AAP President Says Writers' Rights Under Fire

Posted on January 24, 2007

Publisher's Weekly reports on the speech given by Pat Schroeder, the President of the Association of American Publishers, at the Publishers Advertising and Marketing Association lunch. Schroeder warned that the rights of authors are in danger in the digital age.

The Association of American Publishers' fight to preserve copyright in the digital era as well as how the organization can battle illiteracy were the dominant themes of AAP president Pat Schroeder's speech yesterday before the Publishers Advertising and Marketing Association's January lunch.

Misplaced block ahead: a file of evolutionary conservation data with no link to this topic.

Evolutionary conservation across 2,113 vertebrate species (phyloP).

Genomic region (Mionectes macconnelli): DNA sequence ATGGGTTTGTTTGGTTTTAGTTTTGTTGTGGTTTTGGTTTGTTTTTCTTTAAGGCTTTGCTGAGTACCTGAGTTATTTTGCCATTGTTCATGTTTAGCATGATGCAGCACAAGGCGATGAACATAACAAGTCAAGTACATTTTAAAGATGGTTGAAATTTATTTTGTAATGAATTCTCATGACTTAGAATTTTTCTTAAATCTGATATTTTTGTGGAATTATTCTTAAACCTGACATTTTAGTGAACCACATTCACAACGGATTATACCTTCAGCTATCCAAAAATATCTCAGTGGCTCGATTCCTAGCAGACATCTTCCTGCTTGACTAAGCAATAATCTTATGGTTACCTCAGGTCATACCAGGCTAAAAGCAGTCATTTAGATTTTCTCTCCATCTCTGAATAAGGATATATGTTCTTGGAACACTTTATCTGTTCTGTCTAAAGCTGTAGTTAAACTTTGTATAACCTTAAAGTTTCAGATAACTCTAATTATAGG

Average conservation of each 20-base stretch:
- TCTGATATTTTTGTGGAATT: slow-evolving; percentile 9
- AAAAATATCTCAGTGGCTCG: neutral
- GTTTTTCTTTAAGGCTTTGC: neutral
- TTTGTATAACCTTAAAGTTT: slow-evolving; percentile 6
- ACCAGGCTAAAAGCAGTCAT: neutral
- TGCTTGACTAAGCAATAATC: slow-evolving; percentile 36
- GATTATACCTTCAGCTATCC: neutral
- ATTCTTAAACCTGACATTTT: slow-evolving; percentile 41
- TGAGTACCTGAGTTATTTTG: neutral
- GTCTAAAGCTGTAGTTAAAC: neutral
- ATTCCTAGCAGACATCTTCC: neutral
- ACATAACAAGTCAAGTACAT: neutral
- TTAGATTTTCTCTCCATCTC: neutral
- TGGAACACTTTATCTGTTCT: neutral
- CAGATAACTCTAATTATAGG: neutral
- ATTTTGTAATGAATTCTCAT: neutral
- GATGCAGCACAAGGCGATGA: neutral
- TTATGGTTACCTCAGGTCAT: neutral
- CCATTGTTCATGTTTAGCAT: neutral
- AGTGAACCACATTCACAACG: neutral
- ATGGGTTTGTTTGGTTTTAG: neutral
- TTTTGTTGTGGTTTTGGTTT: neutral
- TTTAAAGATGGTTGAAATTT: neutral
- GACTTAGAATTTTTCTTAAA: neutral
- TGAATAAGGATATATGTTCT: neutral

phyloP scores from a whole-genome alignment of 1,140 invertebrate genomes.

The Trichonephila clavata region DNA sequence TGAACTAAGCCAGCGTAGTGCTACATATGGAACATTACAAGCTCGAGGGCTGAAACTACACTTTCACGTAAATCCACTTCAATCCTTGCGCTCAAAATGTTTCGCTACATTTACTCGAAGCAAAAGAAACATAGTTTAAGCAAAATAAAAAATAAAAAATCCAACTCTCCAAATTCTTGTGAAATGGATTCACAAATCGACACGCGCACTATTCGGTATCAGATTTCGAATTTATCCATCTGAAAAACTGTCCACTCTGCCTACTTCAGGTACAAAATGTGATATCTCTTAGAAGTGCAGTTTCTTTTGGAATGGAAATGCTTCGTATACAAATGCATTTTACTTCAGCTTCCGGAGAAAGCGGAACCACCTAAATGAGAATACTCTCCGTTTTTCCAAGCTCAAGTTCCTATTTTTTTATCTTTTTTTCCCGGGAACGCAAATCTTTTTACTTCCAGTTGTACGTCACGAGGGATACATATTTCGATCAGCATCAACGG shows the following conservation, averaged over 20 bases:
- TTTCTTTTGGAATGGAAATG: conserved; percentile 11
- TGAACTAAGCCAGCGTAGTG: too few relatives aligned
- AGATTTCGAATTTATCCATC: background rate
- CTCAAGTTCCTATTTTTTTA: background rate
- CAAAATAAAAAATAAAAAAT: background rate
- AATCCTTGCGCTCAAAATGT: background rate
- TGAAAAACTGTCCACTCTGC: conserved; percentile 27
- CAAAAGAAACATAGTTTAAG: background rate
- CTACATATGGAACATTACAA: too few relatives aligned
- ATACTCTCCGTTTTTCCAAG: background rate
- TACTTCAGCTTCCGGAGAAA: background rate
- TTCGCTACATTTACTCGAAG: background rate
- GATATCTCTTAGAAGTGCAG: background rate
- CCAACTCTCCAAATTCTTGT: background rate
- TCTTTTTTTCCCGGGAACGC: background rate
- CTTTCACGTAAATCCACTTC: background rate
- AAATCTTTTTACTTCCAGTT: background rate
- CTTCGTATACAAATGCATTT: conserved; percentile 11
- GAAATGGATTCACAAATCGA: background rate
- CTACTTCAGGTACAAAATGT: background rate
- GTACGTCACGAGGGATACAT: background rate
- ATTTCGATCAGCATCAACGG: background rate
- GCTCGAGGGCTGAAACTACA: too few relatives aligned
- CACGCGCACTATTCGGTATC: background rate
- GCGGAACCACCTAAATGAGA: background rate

Noting that she didn't take over the AAP "to watch the demise of publishing," Schroeder spoke candidly about the AAP's lawsuit against Google—it has sued the search engine for adding copyrighted books to its Google Library project without the permission of authors or publishers—and the importance of making sure content creators are included in profit models as publishing moves more and more to the Web. "It's a very serious time as we look at the digital environment we're in," she noted.

We also hope that Ms. Schroeder isn't going to preside over the demise of publishing. What a horrifying concept. Although if the AAP and other publishers don't win their copyright lawsuit against Google, it will set the stage for the possible destruction of the right of an author to own and control his own work. Which would be grim, indeed.

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